I also, I suppose when I was, when you invited me to do this, I thought a little bit more about my relationship with my godson as well who will be 18 in September. I'm not sure where the time has gone! But I wonder a little bit has.. subconsciously has his existence made it easier for me as well. Now, um, I think I'm a good godmother, in the sense that I, you know, I will remember birthdays and key moments and things like that. And but, you know, when he was a baby, when he was a toddler, I never babysat him. I didn't do the changing of nappies or anything like that. And the one time, I will never forget, is that he was left on his own with me, he tripped up and got carpet burn. I'll never ever forget the trauma of the one time I minded a child's on it's own! But yeah, I don't know when, you when you talk about legacy and and things like that in terms of what I do with my money if you know if I have any when I pass away, I just assume it'll all go to him. And so in a way maybe he acts as a surrogate child for me without any of the responsibilities that comes with it. I don't actively think of him in that way, you know, but I don't know, maybe there is, if I were to really dig deeper you know, in a counseling session or something, maybe I'd discover that he is, he's part of that process. And but sorry, I'm going round in circles here now but yeah, I suppose his his existence answers some of the questions for me about later in life, and lets me off the hook of having to think about it.


Margaret O Connor

Okay, no, that's interesting. Yeah, okay.


Ciara Meehan

Oh, sorry, I'll just say if he is listening in on this, you know, good luck to looking after me later in life (laughter)!


Margaret O Connor

There will be payback! (laughter)


Ciara Meehan

He will earn his money! (laughter)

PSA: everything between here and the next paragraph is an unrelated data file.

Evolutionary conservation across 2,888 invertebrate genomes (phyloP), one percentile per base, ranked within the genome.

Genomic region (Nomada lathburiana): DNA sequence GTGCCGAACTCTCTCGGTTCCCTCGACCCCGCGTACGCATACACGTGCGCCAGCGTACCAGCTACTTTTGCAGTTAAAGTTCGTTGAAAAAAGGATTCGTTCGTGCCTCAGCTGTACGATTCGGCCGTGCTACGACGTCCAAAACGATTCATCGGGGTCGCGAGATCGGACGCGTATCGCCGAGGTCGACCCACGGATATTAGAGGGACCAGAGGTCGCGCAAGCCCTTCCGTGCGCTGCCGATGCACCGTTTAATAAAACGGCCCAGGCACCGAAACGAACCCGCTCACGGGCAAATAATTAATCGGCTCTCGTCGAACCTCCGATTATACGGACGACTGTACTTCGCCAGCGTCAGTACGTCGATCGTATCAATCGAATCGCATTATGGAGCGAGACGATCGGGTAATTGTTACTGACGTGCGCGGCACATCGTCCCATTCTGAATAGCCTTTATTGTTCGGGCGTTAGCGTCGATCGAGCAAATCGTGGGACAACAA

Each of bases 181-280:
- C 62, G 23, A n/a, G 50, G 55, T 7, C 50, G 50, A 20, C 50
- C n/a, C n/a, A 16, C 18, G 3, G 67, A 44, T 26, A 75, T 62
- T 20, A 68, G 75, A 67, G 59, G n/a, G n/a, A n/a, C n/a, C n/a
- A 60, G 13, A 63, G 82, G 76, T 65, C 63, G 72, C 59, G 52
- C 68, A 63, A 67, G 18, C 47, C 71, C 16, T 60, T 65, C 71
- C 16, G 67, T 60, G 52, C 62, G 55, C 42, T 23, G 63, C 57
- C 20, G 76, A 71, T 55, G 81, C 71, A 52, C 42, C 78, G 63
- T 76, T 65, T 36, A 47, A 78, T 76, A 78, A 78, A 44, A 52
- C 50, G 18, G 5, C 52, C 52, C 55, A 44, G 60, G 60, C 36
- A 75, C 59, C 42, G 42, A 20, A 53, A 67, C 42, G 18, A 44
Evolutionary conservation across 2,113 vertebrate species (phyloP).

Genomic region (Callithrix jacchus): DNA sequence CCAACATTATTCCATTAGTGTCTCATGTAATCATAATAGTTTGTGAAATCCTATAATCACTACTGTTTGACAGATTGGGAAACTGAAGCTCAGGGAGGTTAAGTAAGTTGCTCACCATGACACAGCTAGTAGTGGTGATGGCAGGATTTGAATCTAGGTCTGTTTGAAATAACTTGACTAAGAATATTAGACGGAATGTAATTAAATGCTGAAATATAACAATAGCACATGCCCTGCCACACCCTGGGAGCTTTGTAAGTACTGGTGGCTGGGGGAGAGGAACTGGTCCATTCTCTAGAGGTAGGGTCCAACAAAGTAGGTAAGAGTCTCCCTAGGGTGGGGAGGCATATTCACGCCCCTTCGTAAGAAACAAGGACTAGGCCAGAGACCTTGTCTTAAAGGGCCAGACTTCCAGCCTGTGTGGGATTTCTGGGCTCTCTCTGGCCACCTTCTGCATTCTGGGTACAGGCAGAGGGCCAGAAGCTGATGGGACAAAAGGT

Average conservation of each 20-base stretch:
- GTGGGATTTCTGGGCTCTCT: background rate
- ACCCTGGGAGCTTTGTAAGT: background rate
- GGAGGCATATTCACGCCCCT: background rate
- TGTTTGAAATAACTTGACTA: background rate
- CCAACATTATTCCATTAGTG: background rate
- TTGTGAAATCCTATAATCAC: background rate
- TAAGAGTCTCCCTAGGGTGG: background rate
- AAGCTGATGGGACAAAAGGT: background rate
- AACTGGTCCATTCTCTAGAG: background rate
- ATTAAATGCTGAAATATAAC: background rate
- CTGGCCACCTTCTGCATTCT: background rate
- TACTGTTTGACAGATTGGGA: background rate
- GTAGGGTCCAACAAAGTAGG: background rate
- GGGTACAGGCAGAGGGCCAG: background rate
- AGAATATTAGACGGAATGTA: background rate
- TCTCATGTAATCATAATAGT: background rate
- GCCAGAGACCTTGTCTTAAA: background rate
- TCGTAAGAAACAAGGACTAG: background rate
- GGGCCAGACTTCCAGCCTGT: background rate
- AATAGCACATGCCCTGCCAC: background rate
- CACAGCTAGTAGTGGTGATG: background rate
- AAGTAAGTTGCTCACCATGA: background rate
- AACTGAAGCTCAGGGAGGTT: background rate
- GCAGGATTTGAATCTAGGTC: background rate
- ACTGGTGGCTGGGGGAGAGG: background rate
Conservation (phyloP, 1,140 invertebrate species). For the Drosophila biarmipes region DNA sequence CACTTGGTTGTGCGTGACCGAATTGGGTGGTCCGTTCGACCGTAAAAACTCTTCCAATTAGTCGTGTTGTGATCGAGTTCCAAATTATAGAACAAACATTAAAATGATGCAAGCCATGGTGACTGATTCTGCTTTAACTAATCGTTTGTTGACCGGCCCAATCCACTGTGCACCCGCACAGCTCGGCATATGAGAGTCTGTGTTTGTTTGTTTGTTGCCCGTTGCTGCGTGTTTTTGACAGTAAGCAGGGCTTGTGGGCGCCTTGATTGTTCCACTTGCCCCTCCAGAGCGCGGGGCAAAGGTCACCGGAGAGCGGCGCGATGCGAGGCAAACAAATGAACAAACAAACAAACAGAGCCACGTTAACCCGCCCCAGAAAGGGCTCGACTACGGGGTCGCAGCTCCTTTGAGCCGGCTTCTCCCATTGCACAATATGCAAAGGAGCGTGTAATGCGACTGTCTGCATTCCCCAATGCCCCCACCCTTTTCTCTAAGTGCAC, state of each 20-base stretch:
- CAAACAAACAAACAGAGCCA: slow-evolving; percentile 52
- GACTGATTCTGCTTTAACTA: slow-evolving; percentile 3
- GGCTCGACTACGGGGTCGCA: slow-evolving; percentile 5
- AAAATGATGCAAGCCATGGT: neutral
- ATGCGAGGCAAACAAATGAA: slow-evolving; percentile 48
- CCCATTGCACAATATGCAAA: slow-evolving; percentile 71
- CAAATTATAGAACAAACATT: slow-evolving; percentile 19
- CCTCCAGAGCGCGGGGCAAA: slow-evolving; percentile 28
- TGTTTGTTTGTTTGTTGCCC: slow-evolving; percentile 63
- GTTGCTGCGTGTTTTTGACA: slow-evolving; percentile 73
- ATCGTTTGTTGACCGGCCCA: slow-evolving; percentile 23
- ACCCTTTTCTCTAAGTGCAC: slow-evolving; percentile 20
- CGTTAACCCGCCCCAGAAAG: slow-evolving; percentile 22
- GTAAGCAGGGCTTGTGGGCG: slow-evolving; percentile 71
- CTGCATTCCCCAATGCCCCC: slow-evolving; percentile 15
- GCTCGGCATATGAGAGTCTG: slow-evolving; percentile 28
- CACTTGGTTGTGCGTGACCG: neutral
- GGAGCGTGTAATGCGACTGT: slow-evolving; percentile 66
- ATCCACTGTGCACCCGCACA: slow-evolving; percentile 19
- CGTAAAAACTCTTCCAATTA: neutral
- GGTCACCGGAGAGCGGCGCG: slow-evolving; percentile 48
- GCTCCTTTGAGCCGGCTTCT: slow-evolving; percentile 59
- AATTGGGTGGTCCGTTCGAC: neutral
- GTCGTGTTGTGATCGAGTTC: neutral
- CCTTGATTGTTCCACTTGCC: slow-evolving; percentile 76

Margaret O Connor

And again, as this is a question that people.. maybe it seems like they obsess about this a lot. And I'm curious, too, it sounds like maybe you don't think about it too much, you know, the idea of later life like, people do ask, I suppose.. who is going to look after you? So if you don't have children of your own.. is it something you think about


Ciara Meehan

Yeah, in a weird way, which seems to contradict everything I've said, so far, it is something I think about because as an only child, I'm very conscious that as my parents get older, it will be my responsibility to care for them. Now, they'll always say themselves that they wouldn't expect that burden, as they call it, to fall on my shoulders. But of course it will, you know, and I don't see it as a burden. I see it as me, you know, giving back for all the years of support that they've given me. But equally, thinking that way, the logical extension of that then is well, when I'm in the same position who will be there for me? And I joke about my godson and and equally I wouldn't expect him to do it, and so I don't really know, I suppose what happens and that's, that is a bit of a scary prospect and but you know whether you think of homes or whatever the case is, I try to, I'm trying to I should say, you know, live along the principle of one day at a time, rather than looking too far ahead into the future. And that's probably the best answer I can give you at the moment. And, yeah, so acknowledge that it is something I think about but I don't have an answer to.


Margaret O Connor

Ok, yeah. Well, it's quite a hard thing to answer because you're trying to predict the future but yeah, yeah, it's interesting. Okay. And, yeah, do you feel because, I suppose it's really great to hear that you feel quite supported within your family and friends, but within kind of wider society, do you feel kind of alone in your decision? Do you know other people? Or you know, do you feel supported or kind of seen by wider society?


Ciara Meehan